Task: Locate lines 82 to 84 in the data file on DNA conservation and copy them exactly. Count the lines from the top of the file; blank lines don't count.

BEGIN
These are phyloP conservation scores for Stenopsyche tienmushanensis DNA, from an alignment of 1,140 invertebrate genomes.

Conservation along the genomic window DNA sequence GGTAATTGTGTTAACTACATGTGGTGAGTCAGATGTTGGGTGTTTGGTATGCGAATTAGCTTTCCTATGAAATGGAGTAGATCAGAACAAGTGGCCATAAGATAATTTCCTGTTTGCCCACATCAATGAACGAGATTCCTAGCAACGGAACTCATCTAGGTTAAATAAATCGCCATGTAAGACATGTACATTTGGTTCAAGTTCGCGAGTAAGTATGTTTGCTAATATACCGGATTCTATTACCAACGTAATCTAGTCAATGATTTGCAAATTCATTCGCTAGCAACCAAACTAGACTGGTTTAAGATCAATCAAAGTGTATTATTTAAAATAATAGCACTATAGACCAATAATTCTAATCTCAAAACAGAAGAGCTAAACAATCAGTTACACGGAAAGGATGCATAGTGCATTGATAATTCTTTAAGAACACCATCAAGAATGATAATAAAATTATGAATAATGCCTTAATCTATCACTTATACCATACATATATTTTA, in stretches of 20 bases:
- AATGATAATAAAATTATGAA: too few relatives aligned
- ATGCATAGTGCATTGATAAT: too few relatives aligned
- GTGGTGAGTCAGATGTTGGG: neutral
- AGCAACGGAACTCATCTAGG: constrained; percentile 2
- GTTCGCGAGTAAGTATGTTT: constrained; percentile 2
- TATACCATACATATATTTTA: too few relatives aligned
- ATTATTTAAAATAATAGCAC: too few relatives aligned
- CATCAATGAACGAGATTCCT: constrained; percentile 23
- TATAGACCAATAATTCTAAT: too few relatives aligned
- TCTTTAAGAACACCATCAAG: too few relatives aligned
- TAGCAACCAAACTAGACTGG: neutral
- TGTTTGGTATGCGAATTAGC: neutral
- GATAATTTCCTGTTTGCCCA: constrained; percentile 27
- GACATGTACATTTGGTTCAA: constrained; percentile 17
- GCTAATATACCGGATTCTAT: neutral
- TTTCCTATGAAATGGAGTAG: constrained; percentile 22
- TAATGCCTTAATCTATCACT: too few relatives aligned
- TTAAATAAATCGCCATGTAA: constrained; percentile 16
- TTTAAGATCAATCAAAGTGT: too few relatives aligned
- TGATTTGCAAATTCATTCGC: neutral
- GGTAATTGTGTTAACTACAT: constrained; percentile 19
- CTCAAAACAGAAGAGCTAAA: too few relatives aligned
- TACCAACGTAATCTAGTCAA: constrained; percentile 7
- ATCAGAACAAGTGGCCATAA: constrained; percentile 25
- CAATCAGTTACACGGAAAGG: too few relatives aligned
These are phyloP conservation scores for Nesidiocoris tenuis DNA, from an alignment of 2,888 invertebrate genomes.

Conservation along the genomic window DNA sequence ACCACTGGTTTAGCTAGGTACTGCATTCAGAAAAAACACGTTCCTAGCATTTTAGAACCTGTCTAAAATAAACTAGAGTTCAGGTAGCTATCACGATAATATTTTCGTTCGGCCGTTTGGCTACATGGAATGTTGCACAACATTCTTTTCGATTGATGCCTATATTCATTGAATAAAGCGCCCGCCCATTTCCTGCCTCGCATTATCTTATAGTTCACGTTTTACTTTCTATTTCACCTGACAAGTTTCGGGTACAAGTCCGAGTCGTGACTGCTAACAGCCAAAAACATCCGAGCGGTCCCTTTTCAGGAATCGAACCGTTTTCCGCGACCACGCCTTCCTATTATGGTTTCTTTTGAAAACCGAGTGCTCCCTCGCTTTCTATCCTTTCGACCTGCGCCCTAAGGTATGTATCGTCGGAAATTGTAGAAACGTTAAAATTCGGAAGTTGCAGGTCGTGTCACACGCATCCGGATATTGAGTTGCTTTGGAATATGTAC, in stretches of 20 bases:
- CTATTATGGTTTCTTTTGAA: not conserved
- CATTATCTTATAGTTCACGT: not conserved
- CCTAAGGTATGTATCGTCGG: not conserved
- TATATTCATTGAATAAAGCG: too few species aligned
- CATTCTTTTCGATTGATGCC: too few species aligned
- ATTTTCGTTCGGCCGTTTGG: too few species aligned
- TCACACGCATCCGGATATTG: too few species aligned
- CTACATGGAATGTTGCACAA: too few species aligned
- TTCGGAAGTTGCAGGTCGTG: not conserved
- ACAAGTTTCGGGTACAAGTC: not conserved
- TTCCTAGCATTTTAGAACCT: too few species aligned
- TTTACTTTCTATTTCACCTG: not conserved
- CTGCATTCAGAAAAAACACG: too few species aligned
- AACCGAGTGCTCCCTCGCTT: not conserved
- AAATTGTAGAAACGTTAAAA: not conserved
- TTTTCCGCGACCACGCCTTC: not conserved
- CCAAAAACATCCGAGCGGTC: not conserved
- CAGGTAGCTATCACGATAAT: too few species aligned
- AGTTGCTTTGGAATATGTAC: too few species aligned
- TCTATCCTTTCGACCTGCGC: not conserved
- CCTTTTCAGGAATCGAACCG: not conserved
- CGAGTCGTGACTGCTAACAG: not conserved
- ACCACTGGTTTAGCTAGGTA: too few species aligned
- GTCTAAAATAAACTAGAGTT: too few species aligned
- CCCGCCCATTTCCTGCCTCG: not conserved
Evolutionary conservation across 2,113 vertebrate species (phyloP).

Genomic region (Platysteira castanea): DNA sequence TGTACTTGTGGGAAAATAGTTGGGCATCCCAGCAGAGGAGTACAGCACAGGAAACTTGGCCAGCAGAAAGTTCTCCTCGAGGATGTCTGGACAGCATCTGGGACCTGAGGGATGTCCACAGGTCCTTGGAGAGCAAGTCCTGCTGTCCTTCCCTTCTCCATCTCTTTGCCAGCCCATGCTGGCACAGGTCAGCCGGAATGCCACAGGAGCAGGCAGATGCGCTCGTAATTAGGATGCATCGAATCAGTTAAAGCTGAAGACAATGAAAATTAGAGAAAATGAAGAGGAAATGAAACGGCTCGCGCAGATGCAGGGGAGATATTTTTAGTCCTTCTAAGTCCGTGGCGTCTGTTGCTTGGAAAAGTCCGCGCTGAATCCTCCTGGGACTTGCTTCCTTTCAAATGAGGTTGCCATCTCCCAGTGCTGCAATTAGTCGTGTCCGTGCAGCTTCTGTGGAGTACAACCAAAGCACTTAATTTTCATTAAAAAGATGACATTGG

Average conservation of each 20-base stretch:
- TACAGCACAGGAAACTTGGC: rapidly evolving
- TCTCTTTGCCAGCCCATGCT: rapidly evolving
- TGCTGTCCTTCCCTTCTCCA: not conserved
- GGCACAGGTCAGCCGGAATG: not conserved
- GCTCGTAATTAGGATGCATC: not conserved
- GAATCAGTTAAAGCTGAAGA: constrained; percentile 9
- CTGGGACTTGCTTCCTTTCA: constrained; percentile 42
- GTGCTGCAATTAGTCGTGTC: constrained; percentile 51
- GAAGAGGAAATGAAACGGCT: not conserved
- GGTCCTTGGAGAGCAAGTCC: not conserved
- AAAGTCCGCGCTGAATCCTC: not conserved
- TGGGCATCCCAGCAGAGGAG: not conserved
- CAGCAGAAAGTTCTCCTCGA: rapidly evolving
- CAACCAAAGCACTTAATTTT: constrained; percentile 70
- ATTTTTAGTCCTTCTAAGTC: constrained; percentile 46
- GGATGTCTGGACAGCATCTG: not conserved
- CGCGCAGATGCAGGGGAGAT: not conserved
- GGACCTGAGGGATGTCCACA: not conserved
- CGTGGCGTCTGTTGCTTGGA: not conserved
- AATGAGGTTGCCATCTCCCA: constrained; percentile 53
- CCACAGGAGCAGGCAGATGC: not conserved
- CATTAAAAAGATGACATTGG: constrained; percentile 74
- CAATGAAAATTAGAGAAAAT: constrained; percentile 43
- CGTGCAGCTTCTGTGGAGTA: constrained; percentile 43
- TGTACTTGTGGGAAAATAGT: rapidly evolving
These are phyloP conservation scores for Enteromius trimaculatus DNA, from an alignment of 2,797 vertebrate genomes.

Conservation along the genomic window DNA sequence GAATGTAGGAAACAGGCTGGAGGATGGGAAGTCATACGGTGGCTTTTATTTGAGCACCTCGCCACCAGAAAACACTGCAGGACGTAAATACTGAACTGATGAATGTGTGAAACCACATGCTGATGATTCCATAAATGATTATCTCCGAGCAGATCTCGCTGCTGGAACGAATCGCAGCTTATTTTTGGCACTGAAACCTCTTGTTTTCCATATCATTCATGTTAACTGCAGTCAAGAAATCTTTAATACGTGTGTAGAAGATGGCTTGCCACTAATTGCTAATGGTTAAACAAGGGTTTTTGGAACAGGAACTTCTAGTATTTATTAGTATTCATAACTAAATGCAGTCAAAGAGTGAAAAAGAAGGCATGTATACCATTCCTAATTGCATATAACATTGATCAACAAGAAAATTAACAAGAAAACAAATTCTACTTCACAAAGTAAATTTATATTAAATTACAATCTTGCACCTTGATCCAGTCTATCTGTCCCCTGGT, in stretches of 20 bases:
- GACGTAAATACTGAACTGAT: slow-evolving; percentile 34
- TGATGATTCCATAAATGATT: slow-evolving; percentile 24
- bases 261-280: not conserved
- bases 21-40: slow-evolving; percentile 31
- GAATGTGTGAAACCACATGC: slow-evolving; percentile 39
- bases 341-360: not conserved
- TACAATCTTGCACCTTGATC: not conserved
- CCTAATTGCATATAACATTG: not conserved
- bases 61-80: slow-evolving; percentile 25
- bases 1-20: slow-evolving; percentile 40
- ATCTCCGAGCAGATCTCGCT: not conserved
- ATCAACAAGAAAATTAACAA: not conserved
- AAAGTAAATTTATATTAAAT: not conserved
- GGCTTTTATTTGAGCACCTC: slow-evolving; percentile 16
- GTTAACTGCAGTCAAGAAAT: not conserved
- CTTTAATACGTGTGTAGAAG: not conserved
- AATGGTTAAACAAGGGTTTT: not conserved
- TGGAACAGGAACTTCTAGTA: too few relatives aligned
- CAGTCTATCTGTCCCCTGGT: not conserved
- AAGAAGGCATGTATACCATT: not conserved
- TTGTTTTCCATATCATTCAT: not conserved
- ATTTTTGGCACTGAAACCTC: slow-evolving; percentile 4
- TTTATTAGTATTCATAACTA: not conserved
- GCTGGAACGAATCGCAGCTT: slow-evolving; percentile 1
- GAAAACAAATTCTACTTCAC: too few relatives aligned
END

- TGTACTTGTGGGAAAATAGT: rapidly evolving
These are phyloP conservation scores for Enteromius trimaculatus DNA, from an alignment of 2,797 vertebrate genomes.

Conservation along the genomic window DNA sequence GAATGTAGGAAACAGGCTGGAGGATGGGAAGTCATACGGTGGCTTTTATTTGAGCACCTCGCCACCAGAAAACACTGCAGGACGTAAATACTGAACTGATGAATGTGTGAAACCACATGCTGATGATTCCATAAATGATTATCTCCGAGCAGATCTCGCTGCTGGAACGAATCGCAGCTTATTTTTGGCACTGAAACCTCTTGTTTTCCATATCATTCATGTTAACTGCAGTCAAGAAATCTTTAATACGTGTGTAGAAGATGGCTTGCCACTAATTGCTAATGGTTAAACAAGGGTTTTTGGAACAGGAACTTCTAGTATTTATTAGTATTCATAACTAAATGCAGTCAAAGAGTGAAAAAGAAGGCATGTATACCATTCCTAATTGCATATAACATTGATCAACAAGAAAATTAACAAGAAAACAAATTCTACTTCACAAAGTAAATTTATATTAAATTACAATCTTGCACCTTGATCCAGTCTATCTGTCCCCTGGT, in stretches of 20 bases: